I Carry Her Heart With Me

Ten months ago I made a mad rush north to Nashville to visit my great-grandmother, after receiving the news that she may only have days or hours left. She was turning 99, and I was honored and heartbroken to hold her hand and tell her I love her. I was also overwhelmed and joyful that she didn’t pass away. In fact, she seemed to have the life breathed into her with all of her family surrounding her. Continue reading “I Carry Her Heart With Me”

And It Shall Be Known As The Big Chill

We met and connected instantly with the Paul family and the Mattern family back at Wide Sky Days in September. Justin and I invited them to join us in January in the Keys. We weren’t sure it would come together (because how often do such things ever pan out with three busy lives?), but it did.

It may have taken us 3 hours to decide but our time together came to be known as #thebigchill13.

(You can see all the photos on Instagram with that tag).

I can’t even begin to describe how amazing it is to call these families our friends, to see our kids connect, and to have so much fun. So different in so many ways, so very much the same, all with a total love and appreciation for one another. The sheer amount of laughter, depth, fun, and support we shared with these incredible people is beyond my wildest dreams.

(Like seriously? This is my life? Every detail is one I never thought could be mine.)

I’ve sat here staring at this screen, trying to communicate what these two women mean to me, what these two families have given us in such a very short amount of time.

I can’t.

So you’ll get the photos instead.

(Oh, and be sure to catch the video at the end!)

Chilling. #thebigchill13 @heathermattern @calebabc @melimae79

More #artjournal with @melimae79 #thebigchill13

So this just happened. Took a shrimp right out of my hand. #Crane

Messy is a part of every beautiful process. #artjournal @heathermattern

Cheers to #thebigchill13 #keylargo #florida

Sunset with @heathermattern @melimae79 @justinplayswithballs @mrcliffy06 @calebabc

@melimae79 @heathermattern and a photo bomber #keylargo #florida

Sunset #thebigchill13 @melimae79 @mrcliffy06

From the Turtle Hospital #thebigchill13 #turtle #seaturtle #iguana

Me and Zeb courtesy of @heathermattern #thebigchill13 #snorkeling #ocean

Me and Zeb #snorkeling #ocean #thebigchill13

Dinner with the sunset. Missing @heathermattern #thebigchill13

Saying Our Goodbyes

How did it all come to an end?

Like this. πŸ™‚

There and Back Again {A Tale of Thanksgiving and Spiritual Failure}

I'm not sure how we chose a flight with a four hour layover with this red eye but at least the floor looks comfortable. #travel #airport #exhausted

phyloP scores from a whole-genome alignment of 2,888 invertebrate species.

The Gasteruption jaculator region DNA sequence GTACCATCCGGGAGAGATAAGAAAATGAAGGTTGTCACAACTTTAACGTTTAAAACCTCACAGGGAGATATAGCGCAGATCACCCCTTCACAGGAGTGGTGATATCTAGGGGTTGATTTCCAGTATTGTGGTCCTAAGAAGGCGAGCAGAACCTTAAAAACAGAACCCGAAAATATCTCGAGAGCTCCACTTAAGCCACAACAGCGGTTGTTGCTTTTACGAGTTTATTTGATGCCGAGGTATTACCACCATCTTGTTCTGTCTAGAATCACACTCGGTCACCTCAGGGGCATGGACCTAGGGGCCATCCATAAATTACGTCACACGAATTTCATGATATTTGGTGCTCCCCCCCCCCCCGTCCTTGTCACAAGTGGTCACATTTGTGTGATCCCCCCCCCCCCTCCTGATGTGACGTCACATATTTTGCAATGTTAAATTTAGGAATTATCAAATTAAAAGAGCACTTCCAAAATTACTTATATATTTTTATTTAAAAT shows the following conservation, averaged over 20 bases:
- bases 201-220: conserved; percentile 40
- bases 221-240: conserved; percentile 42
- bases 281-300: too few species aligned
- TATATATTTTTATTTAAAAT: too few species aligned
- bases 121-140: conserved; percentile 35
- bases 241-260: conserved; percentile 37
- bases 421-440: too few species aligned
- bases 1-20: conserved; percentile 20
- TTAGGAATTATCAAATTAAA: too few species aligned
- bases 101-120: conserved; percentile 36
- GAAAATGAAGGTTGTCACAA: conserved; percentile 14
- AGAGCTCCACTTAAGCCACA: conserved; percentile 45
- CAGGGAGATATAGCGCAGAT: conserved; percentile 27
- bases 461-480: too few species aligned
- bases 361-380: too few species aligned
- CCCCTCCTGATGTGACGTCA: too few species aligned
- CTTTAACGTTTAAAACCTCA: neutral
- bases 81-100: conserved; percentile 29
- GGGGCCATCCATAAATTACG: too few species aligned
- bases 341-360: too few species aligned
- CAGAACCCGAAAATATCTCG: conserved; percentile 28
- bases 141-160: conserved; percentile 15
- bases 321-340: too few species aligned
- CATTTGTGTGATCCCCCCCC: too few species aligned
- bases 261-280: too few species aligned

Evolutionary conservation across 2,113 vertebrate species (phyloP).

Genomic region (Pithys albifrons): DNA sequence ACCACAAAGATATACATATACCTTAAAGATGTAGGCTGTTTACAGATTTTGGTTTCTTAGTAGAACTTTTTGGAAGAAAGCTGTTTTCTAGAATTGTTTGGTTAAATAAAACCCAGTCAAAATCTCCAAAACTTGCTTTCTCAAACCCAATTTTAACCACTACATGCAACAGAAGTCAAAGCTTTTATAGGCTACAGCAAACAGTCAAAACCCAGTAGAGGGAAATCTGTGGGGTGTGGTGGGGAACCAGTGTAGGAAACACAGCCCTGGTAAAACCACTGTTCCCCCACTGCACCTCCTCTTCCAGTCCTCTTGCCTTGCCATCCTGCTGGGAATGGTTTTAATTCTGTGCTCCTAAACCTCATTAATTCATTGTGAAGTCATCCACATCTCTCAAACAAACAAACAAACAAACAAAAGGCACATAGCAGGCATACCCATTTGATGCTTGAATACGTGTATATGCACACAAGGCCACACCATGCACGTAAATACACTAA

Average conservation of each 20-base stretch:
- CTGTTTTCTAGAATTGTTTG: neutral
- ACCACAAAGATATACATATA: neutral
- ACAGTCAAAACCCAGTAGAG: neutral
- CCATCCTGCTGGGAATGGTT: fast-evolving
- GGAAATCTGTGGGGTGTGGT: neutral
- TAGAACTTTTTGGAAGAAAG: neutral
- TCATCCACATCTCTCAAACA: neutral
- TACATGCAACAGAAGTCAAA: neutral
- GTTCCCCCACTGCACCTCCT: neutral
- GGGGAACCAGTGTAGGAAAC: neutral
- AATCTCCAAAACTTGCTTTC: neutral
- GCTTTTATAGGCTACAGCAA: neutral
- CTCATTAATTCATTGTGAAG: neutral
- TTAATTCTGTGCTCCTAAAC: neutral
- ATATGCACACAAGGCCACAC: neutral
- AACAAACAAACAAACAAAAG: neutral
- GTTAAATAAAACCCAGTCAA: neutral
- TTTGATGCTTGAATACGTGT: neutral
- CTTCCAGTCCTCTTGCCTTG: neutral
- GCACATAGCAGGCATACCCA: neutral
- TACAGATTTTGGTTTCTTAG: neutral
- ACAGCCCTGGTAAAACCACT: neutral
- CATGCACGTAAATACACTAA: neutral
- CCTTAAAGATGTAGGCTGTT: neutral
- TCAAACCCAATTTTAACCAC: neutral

We just arrived home from a 9 day trip back to Las Vegas.

Let me warn you now, this post may be long, meandering, and senseless to anyone but me while I try to make sense of the many things going on in my head and my heart.

{I’m also going to talk somewhat candidly here and do so mindfully and in my never-freaking-ending practice to keep my focus on my own heart, without projecting or losing sight of my own accountability. None of this is “about” anyone, hold my experience with Life and how the hell we make sense of the seemingly senseless hurt it can deliver.}

Leaving #lasvegas

Ascending on my hometown
Feeling more like a visitor this time
{than the escapee of before}
I haven’t missed this place
Haven’t missed “home”
Although I know that’s not the story for all

Those were the words I quickly penned as our plane descended on the Vegas lights. For once, I didn’t feel that impending sense of entrapment – like I wouldn’t be able to leave without getting stuck – that I felt that last time. {That was big for me, to not feel stuck or constantly pulled back to a place with which I don’t resonate.}

I felt at peace, centered, excited for the week.

Excited to watch my little sister walk down the aisle (so moving!).
Excited to see the brother and nephew and niece I hadn’t seen in 10 years.
Excited to just BE – cooking and painting and watching movies with family.

Nephews.
afternoons with nephews

And my mama joined in!  #art #artjournal
art with my mom

Art journaling with my niece.  #artjournal #alteredbook #art #paint
art with my niece

He loves her so. #thompsonwedding2012
Their love = tears of joy.

Do we ever stop romanticizing those ideas of how things will be?

I have memories in my head of a house full of laughter and food and playfulness. Of huge family camping trips with everyone in attendance and giant games of hide and seek – kids and adults. Monthly family dinners. And holidays that stick to your heart.

And I haven’t experienced one of those romanticized holidays in almost 10 years.

Is it that as we grow up our perceptions are sharpened, picking up on things we can miss in youth and that amazing ability to remain in the moment? Or are we simply jaded by age and expectations? Or maybe things really do change that drastically and for no apparent reason than we all grew up and in separate, incomprehensible directions to one another.

It’s not that anything major happened this Thanksgiving. It’s that my heart and my head just couldn’t let go.

I’m not proud of that.

We all know family, even family we adore, can be a lot to take in all at once. And for those of you HSP’s out there, you know how compounded the situation can be when you’re sleeping in a room with two other families, four running dialogues, at least three noisy electronics going at all times, random bouts of stress and rush, and a dozen personalities and sets of needs.